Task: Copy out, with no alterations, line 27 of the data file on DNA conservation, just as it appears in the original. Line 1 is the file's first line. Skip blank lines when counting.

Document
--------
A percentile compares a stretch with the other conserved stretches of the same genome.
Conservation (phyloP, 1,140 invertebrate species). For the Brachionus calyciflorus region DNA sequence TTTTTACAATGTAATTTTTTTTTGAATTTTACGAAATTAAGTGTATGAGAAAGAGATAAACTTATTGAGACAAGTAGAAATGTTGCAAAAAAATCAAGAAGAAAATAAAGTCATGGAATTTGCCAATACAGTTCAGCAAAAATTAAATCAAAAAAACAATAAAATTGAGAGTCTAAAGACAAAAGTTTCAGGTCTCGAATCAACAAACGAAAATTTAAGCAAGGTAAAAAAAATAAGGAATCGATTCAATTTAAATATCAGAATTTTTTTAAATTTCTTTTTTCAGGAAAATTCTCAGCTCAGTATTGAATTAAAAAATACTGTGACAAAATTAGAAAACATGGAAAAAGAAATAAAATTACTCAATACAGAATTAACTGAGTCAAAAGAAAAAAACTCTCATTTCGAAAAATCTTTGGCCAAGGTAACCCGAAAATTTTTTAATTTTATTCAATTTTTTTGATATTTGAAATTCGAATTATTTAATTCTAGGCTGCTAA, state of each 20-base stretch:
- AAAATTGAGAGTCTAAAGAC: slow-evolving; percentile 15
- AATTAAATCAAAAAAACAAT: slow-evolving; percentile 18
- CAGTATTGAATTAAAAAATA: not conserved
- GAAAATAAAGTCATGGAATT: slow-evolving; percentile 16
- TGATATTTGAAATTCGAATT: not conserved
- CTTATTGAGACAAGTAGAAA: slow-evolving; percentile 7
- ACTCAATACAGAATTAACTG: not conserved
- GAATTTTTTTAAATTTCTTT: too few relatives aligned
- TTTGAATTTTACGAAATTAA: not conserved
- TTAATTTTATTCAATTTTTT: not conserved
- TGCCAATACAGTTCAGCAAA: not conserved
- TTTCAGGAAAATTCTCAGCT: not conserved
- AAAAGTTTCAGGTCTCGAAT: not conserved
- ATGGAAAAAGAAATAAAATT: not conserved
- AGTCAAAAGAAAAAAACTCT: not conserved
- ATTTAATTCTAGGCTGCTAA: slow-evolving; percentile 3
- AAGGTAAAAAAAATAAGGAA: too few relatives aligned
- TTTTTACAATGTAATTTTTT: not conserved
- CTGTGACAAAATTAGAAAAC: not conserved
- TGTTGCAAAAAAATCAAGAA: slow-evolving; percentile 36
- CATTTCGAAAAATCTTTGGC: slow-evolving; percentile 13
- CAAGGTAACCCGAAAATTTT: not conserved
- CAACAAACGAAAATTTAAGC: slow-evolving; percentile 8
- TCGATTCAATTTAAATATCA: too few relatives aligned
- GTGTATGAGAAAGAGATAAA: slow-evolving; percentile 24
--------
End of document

- GTGTATGAGAAAGAGATAAA: slow-evolving; percentile 24